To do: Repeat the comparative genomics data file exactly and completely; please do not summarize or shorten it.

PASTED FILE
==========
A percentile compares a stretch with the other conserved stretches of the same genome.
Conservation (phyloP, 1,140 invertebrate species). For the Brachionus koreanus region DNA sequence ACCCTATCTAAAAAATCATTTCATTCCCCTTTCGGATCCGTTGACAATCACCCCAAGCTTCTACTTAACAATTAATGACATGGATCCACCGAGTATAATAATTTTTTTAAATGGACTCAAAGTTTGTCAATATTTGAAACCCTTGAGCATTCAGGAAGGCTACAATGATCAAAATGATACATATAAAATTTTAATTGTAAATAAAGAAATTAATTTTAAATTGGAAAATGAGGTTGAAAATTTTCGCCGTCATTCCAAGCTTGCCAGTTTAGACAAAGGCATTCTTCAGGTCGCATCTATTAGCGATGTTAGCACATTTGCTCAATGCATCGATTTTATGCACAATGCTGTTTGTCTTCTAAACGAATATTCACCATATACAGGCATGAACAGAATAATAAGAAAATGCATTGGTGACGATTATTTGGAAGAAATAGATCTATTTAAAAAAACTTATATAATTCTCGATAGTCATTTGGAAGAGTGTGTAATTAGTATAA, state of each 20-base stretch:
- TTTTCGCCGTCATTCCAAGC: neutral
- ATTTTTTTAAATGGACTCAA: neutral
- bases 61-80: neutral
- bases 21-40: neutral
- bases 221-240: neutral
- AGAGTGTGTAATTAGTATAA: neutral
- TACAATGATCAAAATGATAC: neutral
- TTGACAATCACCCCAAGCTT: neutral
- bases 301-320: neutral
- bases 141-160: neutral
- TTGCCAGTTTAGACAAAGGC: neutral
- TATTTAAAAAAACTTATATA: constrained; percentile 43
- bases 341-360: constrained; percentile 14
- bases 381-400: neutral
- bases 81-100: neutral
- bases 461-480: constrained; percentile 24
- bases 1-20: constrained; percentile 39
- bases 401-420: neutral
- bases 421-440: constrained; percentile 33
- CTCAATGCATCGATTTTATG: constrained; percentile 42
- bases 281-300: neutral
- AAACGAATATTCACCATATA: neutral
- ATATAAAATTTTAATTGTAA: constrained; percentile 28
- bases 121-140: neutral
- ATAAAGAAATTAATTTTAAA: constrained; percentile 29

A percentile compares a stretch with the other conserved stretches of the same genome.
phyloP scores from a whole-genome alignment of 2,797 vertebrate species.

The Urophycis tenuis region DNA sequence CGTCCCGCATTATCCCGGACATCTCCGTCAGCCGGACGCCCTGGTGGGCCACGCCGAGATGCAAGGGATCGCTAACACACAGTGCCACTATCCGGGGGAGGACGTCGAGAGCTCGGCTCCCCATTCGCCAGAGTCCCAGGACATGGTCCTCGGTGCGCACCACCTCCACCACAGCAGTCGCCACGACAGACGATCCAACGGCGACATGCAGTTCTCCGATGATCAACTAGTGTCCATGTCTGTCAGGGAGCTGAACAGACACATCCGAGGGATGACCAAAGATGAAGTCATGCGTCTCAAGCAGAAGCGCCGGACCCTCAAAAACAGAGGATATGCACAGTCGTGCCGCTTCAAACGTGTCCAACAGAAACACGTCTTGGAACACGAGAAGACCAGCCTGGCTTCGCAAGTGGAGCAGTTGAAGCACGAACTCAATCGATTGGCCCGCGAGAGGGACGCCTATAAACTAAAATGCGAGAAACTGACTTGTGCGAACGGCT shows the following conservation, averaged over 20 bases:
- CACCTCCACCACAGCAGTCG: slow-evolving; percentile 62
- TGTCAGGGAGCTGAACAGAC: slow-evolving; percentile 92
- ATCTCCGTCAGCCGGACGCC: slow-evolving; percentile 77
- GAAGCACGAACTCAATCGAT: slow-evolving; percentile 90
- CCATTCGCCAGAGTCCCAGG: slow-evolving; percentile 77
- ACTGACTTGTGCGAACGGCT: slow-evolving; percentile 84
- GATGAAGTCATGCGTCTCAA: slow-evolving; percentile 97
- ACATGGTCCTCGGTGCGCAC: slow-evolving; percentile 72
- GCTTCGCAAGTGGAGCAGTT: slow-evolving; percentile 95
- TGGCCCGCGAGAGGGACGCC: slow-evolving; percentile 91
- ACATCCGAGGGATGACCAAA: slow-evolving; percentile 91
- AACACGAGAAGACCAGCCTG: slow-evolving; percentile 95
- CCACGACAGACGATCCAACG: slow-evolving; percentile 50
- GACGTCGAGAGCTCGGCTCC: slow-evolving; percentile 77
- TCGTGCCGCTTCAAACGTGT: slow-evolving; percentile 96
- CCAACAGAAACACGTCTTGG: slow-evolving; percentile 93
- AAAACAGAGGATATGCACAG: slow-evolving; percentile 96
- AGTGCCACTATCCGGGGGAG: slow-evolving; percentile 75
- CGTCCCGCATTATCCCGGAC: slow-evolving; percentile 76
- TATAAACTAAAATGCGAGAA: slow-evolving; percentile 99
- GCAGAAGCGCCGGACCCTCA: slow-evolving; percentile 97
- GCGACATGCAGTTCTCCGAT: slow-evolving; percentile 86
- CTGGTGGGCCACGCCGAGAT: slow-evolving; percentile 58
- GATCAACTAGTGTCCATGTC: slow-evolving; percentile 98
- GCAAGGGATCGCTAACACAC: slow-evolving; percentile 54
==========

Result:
A percentile compares a stretch with the other conserved stretches of the same genome.
Conservation (phyloP, 1,140 invertebrate species). For the Brachionus koreanus region DNA sequence ACCCTATCTAAAAAATCATTTCATTCCCCTTTCGGATCCGTTGACAATCACCCCAAGCTTCTACTTAACAATTAATGACATGGATCCACCGAGTATAATAATTTTTTTAAATGGACTCAAAGTTTGTCAATATTTGAAACCCTTGAGCATTCAGGAAGGCTACAATGATCAAAATGATACATATAAAATTTTAATTGTAAATAAAGAAATTAATTTTAAATTGGAAAATGAGGTTGAAAATTTTCGCCGTCATTCCAAGCTTGCCAGTTTAGACAAAGGCATTCTTCAGGTCGCATCTATTAGCGATGTTAGCACATTTGCTCAATGCATCGATTTTATGCACAATGCTGTTTGTCTTCTAAACGAATATTCACCATATACAGGCATGAACAGAATAATAAGAAAATGCATTGGTGACGATTATTTGGAAGAAATAGATCTATTTAAAAAAACTTATATAATTCTCGATAGTCATTTGGAAGAGTGTGTAATTAGTATAA, state of each 20-base stretch:
- TTTTCGCCGTCATTCCAAGC: neutral
- ATTTTTTTAAATGGACTCAA: neutral
- bases 61-80: neutral
- bases 21-40: neutral
- bases 221-240: neutral
- AGAGTGTGTAATTAGTATAA: neutral
- TACAATGATCAAAATGATAC: neutral
- TTGACAATCACCCCAAGCTT: neutral
- bases 301-320: neutral
- bases 141-160: neutral
- TTGCCAGTTTAGACAAAGGC: neutral
- TATTTAAAAAAACTTATATA: constrained; percentile 43
- bases 341-360: constrained; percentile 14
- bases 381-400: neutral
- bases 81-100: neutral
- bases 461-480: constrained; percentile 24
- bases 1-20: constrained; percentile 39
- bases 401-420: neutral
- bases 421-440: constrained; percentile 33
- CTCAATGCATCGATTTTATG: constrained; percentile 42
- bases 281-300: neutral
- AAACGAATATTCACCATATA: neutral
- ATATAAAATTTTAATTGTAA: constrained; percentile 28
- bases 121-140: neutral
- ATAAAGAAATTAATTTTAAA: constrained; percentile 29

A percentile compares a stretch with the other conserved stretches of the same genome.
phyloP scores from a whole-genome alignment of 2,797 vertebrate species.

The Urophycis tenuis region DNA sequence CGTCCCGCATTATCCCGGACATCTCCGTCAGCCGGACGCCCTGGTGGGCCACGCCGAGATGCAAGGGATCGCTAACACACAGTGCCACTATCCGGGGGAGGACGTCGAGAGCTCGGCTCCCCATTCGCCAGAGTCCCAGGACATGGTCCTCGGTGCGCACCACCTCCACCACAGCAGTCGCCACGACAGACGATCCAACGGCGACATGCAGTTCTCCGATGATCAACTAGTGTCCATGTCTGTCAGGGAGCTGAACAGACACATCCGAGGGATGACCAAAGATGAAGTCATGCGTCTCAAGCAGAAGCGCCGGACCCTCAAAAACAGAGGATATGCACAGTCGTGCCGCTTCAAACGTGTCCAACAGAAACACGTCTTGGAACACGAGAAGACCAGCCTGGCTTCGCAAGTGGAGCAGTTGAAGCACGAACTCAATCGATTGGCCCGCGAGAGGGACGCCTATAAACTAAAATGCGAGAAACTGACTTGTGCGAACGGCT shows the following conservation, averaged over 20 bases:
- CACCTCCACCACAGCAGTCG: slow-evolving; percentile 62
- TGTCAGGGAGCTGAACAGAC: slow-evolving; percentile 92
- ATCTCCGTCAGCCGGACGCC: slow-evolving; percentile 77
- GAAGCACGAACTCAATCGAT: slow-evolving; percentile 90
- CCATTCGCCAGAGTCCCAGG: slow-evolving; percentile 77
- ACTGACTTGTGCGAACGGCT: slow-evolving; percentile 84
- GATGAAGTCATGCGTCTCAA: slow-evolving; percentile 97
- ACATGGTCCTCGGTGCGCAC: slow-evolving; percentile 72
- GCTTCGCAAGTGGAGCAGTT: slow-evolving; percentile 95
- TGGCCCGCGAGAGGGACGCC: slow-evolving; percentile 91
- ACATCCGAGGGATGACCAAA: slow-evolving; percentile 91
- AACACGAGAAGACCAGCCTG: slow-evolving; percentile 95
- CCACGACAGACGATCCAACG: slow-evolving; percentile 50
- GACGTCGAGAGCTCGGCTCC: slow-evolving; percentile 77
- TCGTGCCGCTTCAAACGTGT: slow-evolving; percentile 96
- CCAACAGAAACACGTCTTGG: slow-evolving; percentile 93
- AAAACAGAGGATATGCACAG: slow-evolving; percentile 96
- AGTGCCACTATCCGGGGGAG: slow-evolving; percentile 75
- CGTCCCGCATTATCCCGGAC: slow-evolving; percentile 76
- TATAAACTAAAATGCGAGAA: slow-evolving; percentile 99
- GCAGAAGCGCCGGACCCTCA: slow-evolving; percentile 97
- GCGACATGCAGTTCTCCGAT: slow-evolving; percentile 86
- CTGGTGGGCCACGCCGAGAT: slow-evolving; percentile 58
- GATCAACTAGTGTCCATGTC: slow-evolving; percentile 98
- GCAAGGGATCGCTAACACAC: slow-evolving; percentile 54